BinningHuman eyes can discern differences in colour extremely well and while this means we can enjoy rich and wonderful array of colors, it nevertheless causes a problem for LED manufacturers. As LEDs are mass-produced in a complex process, it is almost impossible to manufacture LEDs that are all identical. LEDs tend to be very similar but are very rarely exactly alike. In order for a light to be, say, red, a manufacturer need a technique to ensure every one of the component LEDs are actually red. To ensure identical LEDs in a given run, LED manufacturers sort their manufactured output by light intensity(lumens), voltage, color and color location. Of these, lumens and color are the most important parameters in LED variability. This physical sorting of LEDs of similar brightness and color is called “binning” which results in overcoming LED manufacturing variations that leads to a better quality and consistent light for the end user. At Omnify Lighting, our entire range of lighting products across backlighting, linear lighting and signage uses LEDs from one bin only thereby ensuring that any combination of products used renders completely consistent lighting.
Phosphor QualityPhosphor is an essential component in the manufacture of white LEDs. The performance of white LEDs is a function of the quality of phosphor used as well as the manner in which the phosphor is integrated into the LEDs. White LEDs, using only yellow phosphors, are often characterized by a bluish-white tinge and a CCT ranging between 4000K and 6500K. In addition, these LEDs often do not meet minimum CRI requirements, which is a qualifying criteria for illumination-grade LEDs. At Omnify Lighting, we understand how phosphor works at a first principles level, giving us the latitude to pursue the absolute best in chemical formulations and manufacturing processes which result in the highest quality of LEDs. As such, we leverage recent advances in red phosphor materials that yield warm white LEDs with CCT values ranging between 2700K and 4000K, and minimum CRI values of 80 across all our OmniChip powered products. Further, to maintain our industry leadership, Omnify Lighting routinely invests in the research of new phosphor materials and manufacturing processes which result in higher efficiencies and improved lumen output.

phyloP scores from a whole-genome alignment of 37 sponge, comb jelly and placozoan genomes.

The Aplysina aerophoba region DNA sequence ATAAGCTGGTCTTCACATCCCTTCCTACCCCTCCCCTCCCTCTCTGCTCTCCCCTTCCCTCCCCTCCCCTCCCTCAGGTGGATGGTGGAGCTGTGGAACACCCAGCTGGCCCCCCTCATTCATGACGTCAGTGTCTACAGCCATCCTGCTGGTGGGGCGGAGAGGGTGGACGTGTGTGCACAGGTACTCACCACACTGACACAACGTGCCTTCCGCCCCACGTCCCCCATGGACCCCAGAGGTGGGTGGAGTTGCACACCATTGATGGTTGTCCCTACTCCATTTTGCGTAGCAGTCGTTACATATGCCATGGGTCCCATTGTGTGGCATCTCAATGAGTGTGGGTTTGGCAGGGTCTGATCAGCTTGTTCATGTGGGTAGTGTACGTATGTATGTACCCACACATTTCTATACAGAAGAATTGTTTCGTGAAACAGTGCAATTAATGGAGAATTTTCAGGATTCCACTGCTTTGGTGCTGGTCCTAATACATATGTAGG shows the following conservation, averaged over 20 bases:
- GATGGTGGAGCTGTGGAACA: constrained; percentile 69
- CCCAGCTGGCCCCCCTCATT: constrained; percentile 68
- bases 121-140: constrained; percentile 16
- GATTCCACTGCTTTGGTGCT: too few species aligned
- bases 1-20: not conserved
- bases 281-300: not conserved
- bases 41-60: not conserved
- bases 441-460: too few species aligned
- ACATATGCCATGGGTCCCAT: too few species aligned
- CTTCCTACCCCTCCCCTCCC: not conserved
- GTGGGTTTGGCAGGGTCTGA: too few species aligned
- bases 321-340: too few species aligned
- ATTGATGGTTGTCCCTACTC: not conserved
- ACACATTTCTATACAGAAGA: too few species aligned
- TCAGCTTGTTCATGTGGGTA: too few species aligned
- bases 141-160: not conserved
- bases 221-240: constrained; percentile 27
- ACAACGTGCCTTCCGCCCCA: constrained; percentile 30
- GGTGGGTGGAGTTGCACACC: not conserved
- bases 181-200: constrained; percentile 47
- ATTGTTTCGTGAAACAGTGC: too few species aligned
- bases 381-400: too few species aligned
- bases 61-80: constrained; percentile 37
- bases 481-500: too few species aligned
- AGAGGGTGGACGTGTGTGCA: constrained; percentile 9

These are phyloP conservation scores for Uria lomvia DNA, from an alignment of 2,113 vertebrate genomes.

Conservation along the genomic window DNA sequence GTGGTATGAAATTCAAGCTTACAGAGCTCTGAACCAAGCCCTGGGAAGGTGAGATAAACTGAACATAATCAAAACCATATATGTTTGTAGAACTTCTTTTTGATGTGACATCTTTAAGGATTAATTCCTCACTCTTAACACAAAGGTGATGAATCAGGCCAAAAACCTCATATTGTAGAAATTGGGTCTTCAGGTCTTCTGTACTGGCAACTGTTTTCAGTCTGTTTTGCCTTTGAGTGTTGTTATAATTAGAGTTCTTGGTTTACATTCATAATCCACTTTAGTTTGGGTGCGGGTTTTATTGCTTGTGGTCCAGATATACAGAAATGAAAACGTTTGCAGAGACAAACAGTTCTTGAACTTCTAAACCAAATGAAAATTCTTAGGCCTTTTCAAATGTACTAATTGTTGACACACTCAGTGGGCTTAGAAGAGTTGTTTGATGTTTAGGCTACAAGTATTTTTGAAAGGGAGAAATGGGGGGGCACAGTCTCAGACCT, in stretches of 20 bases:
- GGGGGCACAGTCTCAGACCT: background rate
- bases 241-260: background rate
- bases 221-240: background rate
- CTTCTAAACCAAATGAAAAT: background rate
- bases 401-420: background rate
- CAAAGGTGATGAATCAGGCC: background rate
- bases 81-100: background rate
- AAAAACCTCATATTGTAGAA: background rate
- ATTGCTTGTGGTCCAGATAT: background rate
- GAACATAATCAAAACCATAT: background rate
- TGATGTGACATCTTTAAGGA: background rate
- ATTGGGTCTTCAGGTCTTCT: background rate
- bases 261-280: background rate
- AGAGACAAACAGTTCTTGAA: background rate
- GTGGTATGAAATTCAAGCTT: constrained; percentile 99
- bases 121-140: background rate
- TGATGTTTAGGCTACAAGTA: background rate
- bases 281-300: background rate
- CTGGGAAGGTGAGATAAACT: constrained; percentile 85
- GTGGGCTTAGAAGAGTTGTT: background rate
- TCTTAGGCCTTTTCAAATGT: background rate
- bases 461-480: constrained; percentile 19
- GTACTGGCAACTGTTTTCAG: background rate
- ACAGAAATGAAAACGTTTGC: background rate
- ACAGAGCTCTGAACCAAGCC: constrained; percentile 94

ConsistencyWhile they may not look different from other products in the market, the advanced LED technology inside is what sets Omnify Lighting products apart. Not only will colors remain true, the light output remains stable throughout the lifetime of any Omnify products–meaning that consumers get to enjoy the same light quality for years to come. Further, understanding the importance of consistency, at Omnify Lighting we ensure that any combination of any OmniChip-powered products will have absolute consistency in color and brightness. In summary, the quality of light is an incredibly important parameter to consider while planning your investment in LED lighting.
- Getting the highest possible CRI LED lighting is important to render the most true-to-life lighting possible. Our Backlightings, Linear Lighting and Signage products all guarantee high CRI across the product lines.
- To achieve consistency in lighting across products, the LEDs must be selected from one bin which is something that Omnify ensures across all products.
- At Omnify Lighting, we ensure consistency regardless of individual products usage by integrating the OmniChip across product lines.